– I move -
That the Senate, at its rising, adjourn until 3 p.m. on a date to be fixed by Mr. President, which day of meeting shall be notified by Mr. President to each senator by telegram or letter.
Honorable senators will observe that we are following the practice adopted on previous occasions when an adjournment, rather than a prorogation, has been decided upon.
– The motion is very vague. I should like the Minister to insert in it some provision by which honorable senators would have at least a week’s notice, because some members of the Senate, when notified, might be in Western Australia or Port Darwin. I move -
That the following words be added to the motion: - “ and that at least seven days’ notice be given.”
– The amendment, not being seconded, lapses. I may add that I always see that every honorable senator gets ample notice.
Question resolved in the affirmative.
Sitting suspended from4.55 to 9.57 p.m.
Bill returned from the House of Representatives with a message intimating that the House had made the amendment requested by the Senate.
Bill (on motion by Senator Millen) read a third time.
Message received from the House of Representatives intimating that the House had agreed to the amendments made by the Senate.
Bill returned from the House of Representatives with amendments.
That the Message be taken into consideration in Committee forthwith.
The Commissioner shall receive a salary of £1,500 a year…..
House of Representatives’ Amendment. - Leave out all the words after the word “ receive,” and insert “ such salary as the Governor-General determines.”
– I move -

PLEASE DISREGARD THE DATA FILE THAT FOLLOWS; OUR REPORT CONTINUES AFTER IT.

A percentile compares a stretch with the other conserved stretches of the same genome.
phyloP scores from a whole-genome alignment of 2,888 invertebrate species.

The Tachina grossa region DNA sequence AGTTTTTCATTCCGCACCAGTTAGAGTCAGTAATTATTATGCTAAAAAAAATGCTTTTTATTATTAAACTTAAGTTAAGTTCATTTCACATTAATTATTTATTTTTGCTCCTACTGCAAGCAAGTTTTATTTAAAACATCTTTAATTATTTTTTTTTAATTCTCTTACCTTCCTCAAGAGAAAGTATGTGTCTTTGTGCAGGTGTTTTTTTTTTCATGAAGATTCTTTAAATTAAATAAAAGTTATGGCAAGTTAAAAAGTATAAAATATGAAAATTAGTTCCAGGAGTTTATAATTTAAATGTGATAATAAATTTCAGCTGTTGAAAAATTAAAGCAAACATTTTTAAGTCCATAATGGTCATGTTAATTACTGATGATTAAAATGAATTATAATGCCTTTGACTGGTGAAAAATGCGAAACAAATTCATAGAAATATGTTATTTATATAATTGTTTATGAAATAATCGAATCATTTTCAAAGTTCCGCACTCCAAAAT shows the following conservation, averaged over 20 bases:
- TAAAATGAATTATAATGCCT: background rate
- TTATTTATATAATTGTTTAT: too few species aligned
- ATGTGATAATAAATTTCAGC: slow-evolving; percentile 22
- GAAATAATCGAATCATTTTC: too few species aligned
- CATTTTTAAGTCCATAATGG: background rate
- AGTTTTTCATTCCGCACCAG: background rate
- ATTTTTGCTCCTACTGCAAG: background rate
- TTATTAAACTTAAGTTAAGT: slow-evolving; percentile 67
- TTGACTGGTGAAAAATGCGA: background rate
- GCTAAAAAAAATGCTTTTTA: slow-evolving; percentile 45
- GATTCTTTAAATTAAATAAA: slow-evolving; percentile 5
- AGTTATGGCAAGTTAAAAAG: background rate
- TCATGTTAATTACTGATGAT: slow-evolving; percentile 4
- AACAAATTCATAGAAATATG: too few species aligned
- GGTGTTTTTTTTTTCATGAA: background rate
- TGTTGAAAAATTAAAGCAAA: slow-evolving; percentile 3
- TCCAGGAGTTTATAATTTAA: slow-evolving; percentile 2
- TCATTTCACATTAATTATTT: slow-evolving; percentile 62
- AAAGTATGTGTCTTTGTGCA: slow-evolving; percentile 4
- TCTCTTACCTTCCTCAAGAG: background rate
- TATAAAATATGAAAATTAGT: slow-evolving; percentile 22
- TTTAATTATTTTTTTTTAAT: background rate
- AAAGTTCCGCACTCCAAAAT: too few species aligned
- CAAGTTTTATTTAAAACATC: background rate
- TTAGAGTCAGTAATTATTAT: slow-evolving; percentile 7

That the amendment be agreed to.
A doubt has arisen as to whether it was competent for this Chamber, in view of the constitutional limitations, to include the salary in this Bill. I am not expressing any opinion as to the merits of that doubt, but as it has arisen it was thought that this wasthe quickest way to set the matter at rest.
– He will get the salary all the same?
– He will; and in view of the discussion which took place here previously, no appointment will be made at a salary over £1,500 unless the matter is again referred to Parliament.
Motion agreed to.
Clause 19 (Sale of dwelling-houses).
House of Representatives’ Amendment. - Add the following sub-clauses: - “ (8) The cost and expense of any transfer or mortgage executed in pursuance of this section shall be borne by the purchaser. “ (9) In this section, ‘Capital cost’ in cludes the price paid for the land and dwelling house, and such sum as the Commissioner determines as sufficient to cover the cost of acquisition and subdivision, together with interest on expenditure for purchase of the land and purchase or erection of the dwelling house up to the time of the sale of the dwelling house.”
– I move -
That the amendment be agreed to.
The first new sub-clause is to make clear a point about which some doubt has arisen in a previous sub-section, which entitles the mortgagor to obtain a transfer. It was not clear then whether he would be under the disability, which ordinarily attaches to mortgagors on obtaining a transfer, of having to pay the cost of it. This sets the matter at rest. It was deemed necessary by the legal officers to insert new sub-clause 9, in order to have in the Bill a definition of “ capital cost”. ‘
Motion agreed to.
Clause 26 -
No advance shall be made on any property which is encumbered by any previous mortgage or charge, other than a mortgage or charge under this Act, but a second mortgage may be taken as collateral security.
House of Representatives’ Amendment. - Leave out “but a second mortgage may be taken as collateral security,” and insert “unless the advance is applied for the purpose of discharging the previous mortgage or charge.”
– I move -
That the amendment be agreed to.